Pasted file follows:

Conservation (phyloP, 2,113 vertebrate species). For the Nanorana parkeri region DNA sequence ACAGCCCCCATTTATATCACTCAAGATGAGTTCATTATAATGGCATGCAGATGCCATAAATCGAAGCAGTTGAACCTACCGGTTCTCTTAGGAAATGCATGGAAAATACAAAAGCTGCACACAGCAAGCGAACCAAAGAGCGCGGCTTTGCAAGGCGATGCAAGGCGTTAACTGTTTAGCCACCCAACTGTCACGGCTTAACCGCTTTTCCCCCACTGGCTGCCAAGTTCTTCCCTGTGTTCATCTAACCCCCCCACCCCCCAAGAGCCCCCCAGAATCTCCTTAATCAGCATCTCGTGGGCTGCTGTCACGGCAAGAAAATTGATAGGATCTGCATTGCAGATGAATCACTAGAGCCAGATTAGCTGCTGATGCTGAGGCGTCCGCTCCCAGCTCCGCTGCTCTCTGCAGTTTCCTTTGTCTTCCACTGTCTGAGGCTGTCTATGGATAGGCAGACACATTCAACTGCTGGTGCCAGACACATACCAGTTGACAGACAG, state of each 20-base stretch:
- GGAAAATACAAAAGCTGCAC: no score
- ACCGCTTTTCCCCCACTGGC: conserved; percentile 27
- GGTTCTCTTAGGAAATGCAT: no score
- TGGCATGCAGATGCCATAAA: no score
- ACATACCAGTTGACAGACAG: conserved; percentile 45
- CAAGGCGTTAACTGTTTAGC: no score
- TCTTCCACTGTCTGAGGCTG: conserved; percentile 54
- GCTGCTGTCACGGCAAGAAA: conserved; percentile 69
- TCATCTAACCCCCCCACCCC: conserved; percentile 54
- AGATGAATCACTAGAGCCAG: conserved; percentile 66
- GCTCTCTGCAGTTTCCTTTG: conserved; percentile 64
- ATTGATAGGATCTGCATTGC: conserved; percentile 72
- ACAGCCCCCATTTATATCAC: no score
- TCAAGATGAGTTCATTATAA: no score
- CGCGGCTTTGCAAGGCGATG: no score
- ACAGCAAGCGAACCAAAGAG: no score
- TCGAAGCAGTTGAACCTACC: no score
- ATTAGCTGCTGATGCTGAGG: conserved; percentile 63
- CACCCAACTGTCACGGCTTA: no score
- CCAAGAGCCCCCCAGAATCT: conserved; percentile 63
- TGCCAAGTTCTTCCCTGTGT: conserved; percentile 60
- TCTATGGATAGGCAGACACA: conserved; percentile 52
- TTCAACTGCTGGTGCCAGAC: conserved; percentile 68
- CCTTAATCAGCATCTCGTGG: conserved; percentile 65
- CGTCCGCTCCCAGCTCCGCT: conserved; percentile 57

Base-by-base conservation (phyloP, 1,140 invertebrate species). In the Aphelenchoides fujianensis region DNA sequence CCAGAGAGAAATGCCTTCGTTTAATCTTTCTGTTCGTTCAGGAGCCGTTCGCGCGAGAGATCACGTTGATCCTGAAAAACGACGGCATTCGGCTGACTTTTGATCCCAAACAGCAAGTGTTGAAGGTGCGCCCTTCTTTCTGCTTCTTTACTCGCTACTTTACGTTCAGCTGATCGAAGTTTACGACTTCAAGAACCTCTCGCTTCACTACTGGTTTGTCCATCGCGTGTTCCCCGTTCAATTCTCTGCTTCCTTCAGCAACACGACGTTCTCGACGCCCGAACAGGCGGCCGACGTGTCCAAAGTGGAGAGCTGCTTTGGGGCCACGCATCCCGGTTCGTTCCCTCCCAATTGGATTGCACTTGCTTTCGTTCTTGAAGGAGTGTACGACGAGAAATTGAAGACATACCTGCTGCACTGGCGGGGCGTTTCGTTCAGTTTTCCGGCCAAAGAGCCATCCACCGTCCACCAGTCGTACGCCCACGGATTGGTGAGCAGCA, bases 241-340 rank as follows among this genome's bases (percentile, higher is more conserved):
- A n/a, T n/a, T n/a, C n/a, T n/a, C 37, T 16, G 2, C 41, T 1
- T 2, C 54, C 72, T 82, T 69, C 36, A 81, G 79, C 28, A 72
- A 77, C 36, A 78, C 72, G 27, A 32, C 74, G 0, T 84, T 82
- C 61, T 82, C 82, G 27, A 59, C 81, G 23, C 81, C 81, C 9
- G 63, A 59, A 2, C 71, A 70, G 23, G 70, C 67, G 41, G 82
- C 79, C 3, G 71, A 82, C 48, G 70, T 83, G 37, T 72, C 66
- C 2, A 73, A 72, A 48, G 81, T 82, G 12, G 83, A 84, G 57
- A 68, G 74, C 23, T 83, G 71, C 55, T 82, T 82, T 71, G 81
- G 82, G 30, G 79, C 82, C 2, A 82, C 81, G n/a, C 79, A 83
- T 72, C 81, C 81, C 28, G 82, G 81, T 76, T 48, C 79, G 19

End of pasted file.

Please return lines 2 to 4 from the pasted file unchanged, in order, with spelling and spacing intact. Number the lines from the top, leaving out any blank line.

- GGAAAATACAAAAGCTGCAC: no score
- ACCGCTTTTCCCCCACTGGC: conserved; percentile 27
- GGTTCTCTTAGGAAATGCAT: no score